A small object from the past can stir up so many thoughts. When I hold the shards of stained glass from the 16th Street Baptist Church, I see people gathering for worship and children bent over their Sunday school books. I hear a choir practicing and, out of nowhere, I hear a fierce sound of death and damage delivered by hate.

Soon, we hope visitors to the National Museum of African American History and Culture will see the shards, given to us by white activists from the 1960s civil rights movement, and be stopped, and renewed, by their symbolism.

We still hear the explosion in our hearts, in the images of the young girls who are frozen in their innocence, in the seemingly never-ending stories of violence in every corner of our country. It took a blast at 10:22 in the morning to create a day that remains one of the most tragic in American history 50 years later.

We will never forget; no one should. But we need to remember just how horrible that year of violence had been in Birmingham. It finally alarmed people outside the South to the city’s hatred and cruelty when dogs and water hoses were used on children marching for justice. We need to remember the resilience of those children who kept marching and the vision of the Rev. Martin L. King Jr. as he wrote “Letter From Birmingham Jail.”

Yet the war on the people of Birmingham was far from over. An explosion shattered the peace of a Sunday morning, robbing girls of their adulthood and snatching lives of promise from their families. In the aftermath, just days after the euphoria of the March on Washington, King delivered a rebuke that crackled with outrage and pointed fingers at those who had been complacent up to that point. He blamed “every Negro who refuses to go down and register to vote.”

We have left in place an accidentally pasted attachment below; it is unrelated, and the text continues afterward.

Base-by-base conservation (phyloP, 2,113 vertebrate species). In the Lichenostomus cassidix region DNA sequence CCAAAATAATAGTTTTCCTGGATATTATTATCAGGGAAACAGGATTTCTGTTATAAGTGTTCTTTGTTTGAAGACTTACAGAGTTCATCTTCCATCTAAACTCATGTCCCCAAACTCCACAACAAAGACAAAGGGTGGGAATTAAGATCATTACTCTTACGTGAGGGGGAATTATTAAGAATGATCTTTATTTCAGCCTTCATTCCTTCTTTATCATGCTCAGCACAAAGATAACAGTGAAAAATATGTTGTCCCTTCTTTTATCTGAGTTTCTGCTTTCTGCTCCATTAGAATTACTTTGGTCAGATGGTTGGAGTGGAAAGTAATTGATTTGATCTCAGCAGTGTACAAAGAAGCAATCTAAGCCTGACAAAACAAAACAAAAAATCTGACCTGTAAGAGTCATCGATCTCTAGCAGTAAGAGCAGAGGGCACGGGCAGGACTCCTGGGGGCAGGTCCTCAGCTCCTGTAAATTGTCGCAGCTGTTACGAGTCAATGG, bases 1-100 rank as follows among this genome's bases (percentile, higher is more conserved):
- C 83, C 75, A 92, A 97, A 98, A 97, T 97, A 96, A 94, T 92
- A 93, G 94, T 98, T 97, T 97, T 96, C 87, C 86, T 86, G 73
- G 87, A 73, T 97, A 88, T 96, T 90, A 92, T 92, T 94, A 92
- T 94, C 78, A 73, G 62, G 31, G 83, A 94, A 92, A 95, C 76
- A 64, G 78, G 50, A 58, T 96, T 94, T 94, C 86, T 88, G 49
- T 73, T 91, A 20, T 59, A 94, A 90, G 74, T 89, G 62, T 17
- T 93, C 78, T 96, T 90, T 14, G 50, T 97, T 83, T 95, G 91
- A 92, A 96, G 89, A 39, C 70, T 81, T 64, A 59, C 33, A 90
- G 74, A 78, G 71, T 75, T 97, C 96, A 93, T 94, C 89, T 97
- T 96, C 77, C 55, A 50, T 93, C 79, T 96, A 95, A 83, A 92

Looking back at this long road we call history, we have always sacrificed, giving up severe losses to make gains. The men storming the beaches of Normandy. Our first responders in bombings, fires and accidents. And Addie Mae Collins, Cynthia Wesley, Carole Robertson and Denise McNair.

Fortunately we have witnesses to the Sept. 15, 1963, tragedy who understood the meaning of that loss. Joan Mulholland, a Freedom Rider, gave us the first shards. Just this week, the children of the Rev. Norman C. “Jim” Jimerson, a civil rights worker in Birmingham, gave us an additional shard. He picked up an 8-inch piece with a large rosette and leading from the rubble that afternoon.

In their generous donations, they have vowed never to forget. And always to honor the memory of the girls, projecting lessons for our own children, and those who will follow. Ann Jimerson, who said the shard had always been a reminder to her family to fight for social justice, explained the gift was inspired in part by the aspirations President Obama outlined at the groundbreaking of our museum last year. He spoke of his daughters. “I want my daughters to see the shackles that bound slaves on their voyage across the ocean and the shards of glass that flew from the 16th Street Baptist Church, and understand that injustice and evil exist in the world. But I also want them to hear Louis Armstrong’s horn and learn about the Negro League and read the poems of Phyllis Wheatley. And I want them to appreciate this museum not just as a record of tragedy, but as a celebration of life.”

Over the years, this charge has been taken up by artists. Spike Lee, the filmmaker, produced an Oscar-nominated documentary about the loss. Showing at the Kennedy Center on this week’s anniversary is a play on the day written by playwright Christina Ham and directed by actress Phylicia Rashad. Many books, poems and music have immortalized the horror. Randall C. Jimerson has a forthcoming family memoir, “Shattered Glass in Birmingham: One Family’s Fight for Civil Rights, 1961-1964.”

The shards are the proof of an erasable act. The shock at the bombings led to the Civil Rights Act of 1964 and the Voting Rights Act of 1965. Violence is a travesty, even as we remember our country’s beginnings, battles of ragtag soldiers, the murder of a president, prophets and men just walking. Yet we need to vow once again on Sept. 15 to erase that destructive element from America’s image.

Bunch is founding director of the Smithsonian’s National Museum of African American History and Culture.